Virtual Schools’ Record Serving Special Education Students Is Unclear, Inconsistent, Report Finds
State and local policies around serving special-education students in virtual schools are highly inconsistent–and in many cases it’s largely unknown whether the online programs are complying with federal disabilities law, a new report finds.
The findings were released Wednesday at iNACOL’s Blended and Online Learning Symposium, a major ed-tech gathering being held here this week.
The Center on Online Learning and Students With Disabilities, which released the report, is charged by the U.S. Department of Education with researching trends and positive and negative outcomes of special-needs’ students participation in different online-education programs.
A pair of researchers associated with the center, James Basham and Skip Stahl, outlined the results, which are the latest version of a report released annually, drawn from detailed reviews of state policy and other data and analysis.
The report concludes that many states do not provide clear direction regarding who should provide special education services in virtual or online settings, or who is supervising those activities.
And it also suggests many teacher-education programs may be falling short in training future educators on how to work with special-needs students in virtual environments.
“It’s often hard to extract data from these systems, to know what’s working in what circumstances,” Stahl told the audience at iNACOL, or the International Association for K-12 Online Learning.
Given the uncertainties about the quality of special-ed services in virtual settings, why do students end up there?
In a strong majority of cases, the choice to enroll students is heavily pushed along by parents, as opposed to school officials or others, Basham and Stahl told the iNACOL attendees. Many families are dissatisfied with public school services for special needs students, and decide to look to online programs.
Among the report’s findings:
- Thirty-eight states don’t offer any clear guidance on who should be providing special education services in virtual/online schools;
- Of 55 states and territories studied, just 21 have state-mandated applications for vendors serving online schools that specifically mention services for special-needs students.
- Seventy-five percent of the states/territories studied have unclear policies or holes in policies closely associated with the federal Individuals With Disabilities Act;
- Teacher colleges lack standards for teaching students with disabilities in online environments; and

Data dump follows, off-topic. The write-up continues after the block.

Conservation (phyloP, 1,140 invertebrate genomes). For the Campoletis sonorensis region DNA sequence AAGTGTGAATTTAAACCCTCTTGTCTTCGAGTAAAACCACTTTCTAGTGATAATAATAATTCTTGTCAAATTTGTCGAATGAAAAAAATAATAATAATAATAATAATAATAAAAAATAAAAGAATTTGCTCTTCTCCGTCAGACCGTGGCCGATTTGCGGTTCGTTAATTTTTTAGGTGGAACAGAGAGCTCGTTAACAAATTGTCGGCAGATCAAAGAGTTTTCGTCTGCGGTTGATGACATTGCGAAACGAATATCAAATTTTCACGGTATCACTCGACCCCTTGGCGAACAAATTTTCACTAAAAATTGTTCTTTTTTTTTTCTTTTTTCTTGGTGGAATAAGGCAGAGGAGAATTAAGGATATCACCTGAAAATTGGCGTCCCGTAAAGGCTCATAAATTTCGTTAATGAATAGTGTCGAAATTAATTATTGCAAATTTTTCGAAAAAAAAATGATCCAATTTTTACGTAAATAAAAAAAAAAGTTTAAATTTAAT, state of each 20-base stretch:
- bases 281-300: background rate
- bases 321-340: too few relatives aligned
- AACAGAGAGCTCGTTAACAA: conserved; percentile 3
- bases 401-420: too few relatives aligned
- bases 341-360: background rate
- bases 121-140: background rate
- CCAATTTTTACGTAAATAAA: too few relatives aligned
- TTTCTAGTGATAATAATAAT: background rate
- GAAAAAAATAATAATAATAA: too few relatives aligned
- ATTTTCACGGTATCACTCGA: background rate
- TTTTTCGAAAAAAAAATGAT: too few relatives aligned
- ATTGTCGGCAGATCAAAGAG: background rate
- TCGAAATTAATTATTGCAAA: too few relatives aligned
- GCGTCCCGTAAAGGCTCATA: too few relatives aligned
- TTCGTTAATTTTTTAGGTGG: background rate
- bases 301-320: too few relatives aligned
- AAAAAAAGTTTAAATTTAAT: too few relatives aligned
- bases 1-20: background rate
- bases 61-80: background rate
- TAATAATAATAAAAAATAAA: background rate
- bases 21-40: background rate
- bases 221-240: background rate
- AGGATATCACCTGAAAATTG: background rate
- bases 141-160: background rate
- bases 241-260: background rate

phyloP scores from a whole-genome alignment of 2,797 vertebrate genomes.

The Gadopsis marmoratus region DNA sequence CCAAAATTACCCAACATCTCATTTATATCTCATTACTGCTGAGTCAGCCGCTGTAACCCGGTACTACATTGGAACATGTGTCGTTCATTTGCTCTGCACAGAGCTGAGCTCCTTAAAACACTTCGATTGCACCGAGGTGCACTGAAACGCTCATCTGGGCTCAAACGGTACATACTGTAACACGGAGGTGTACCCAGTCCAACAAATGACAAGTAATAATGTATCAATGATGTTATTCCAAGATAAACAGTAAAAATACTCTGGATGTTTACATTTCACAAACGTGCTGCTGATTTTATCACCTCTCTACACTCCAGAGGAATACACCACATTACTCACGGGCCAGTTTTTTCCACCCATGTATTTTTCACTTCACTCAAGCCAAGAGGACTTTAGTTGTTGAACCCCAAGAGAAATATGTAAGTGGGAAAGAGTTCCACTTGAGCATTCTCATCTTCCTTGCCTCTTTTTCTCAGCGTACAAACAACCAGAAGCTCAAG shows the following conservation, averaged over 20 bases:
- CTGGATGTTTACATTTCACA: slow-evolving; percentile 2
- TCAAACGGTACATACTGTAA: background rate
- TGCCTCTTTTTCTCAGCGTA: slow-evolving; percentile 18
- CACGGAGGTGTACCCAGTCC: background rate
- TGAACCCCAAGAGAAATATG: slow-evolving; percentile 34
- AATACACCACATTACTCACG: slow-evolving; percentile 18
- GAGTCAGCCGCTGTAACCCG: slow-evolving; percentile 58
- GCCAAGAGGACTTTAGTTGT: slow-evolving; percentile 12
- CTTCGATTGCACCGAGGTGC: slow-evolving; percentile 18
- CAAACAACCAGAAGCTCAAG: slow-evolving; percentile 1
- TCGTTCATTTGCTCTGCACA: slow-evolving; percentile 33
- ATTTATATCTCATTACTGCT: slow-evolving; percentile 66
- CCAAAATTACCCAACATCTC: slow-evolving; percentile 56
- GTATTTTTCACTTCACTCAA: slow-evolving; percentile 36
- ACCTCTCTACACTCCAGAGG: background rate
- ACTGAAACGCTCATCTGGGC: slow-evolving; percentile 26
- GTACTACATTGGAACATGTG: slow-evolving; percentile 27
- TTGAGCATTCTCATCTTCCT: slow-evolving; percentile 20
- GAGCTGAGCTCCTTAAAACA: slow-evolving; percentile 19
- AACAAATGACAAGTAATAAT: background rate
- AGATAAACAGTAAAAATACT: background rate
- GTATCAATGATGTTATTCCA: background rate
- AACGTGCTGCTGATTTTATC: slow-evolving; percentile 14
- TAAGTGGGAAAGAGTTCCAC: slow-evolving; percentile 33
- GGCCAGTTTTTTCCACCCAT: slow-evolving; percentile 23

- In many virtual schools, teachers of special needs students leave their jobs at higher rates than general-education teachers, though the causes for that higher turnover are not known.
These results build on longstanding concerns about the ability of teacher colleges to prepare aspiring educators to use technology effectively in classrooms.
Many ed-tech advocates believe those programs are falling short. But Basham and Stahl said that for the special-education community, the ability to train teachers to help students with specific needs, and retain that specialized talent, is a major concern.
If online education is going to be a sustainable option for students, “it must also be a sustainable activity for teachers,” Basham said.
For the most part, Special Education at the early childhood level (birth to age 5) does not separate but rather serves kids in all classes. Many educational systems take over the act of classifying all kids in this age gather under “Formatively Delayed.”
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ata and analysis. The report concludes that many states do not provide clear direction regarding who should provide special education services in virtual or online settings, or who is supervising those activities. And it also suggests many teacher-education programs may be falling short in training future educators on how to work with special-needs students in virtual environments. “It’s often hard to extract data from these systems, to know what’s working in what circumstances,” Stahl told the audience at
The convenience and low-cost model of virtual learning cannot replace the experiential learning of human values and character development of the classroom setting.
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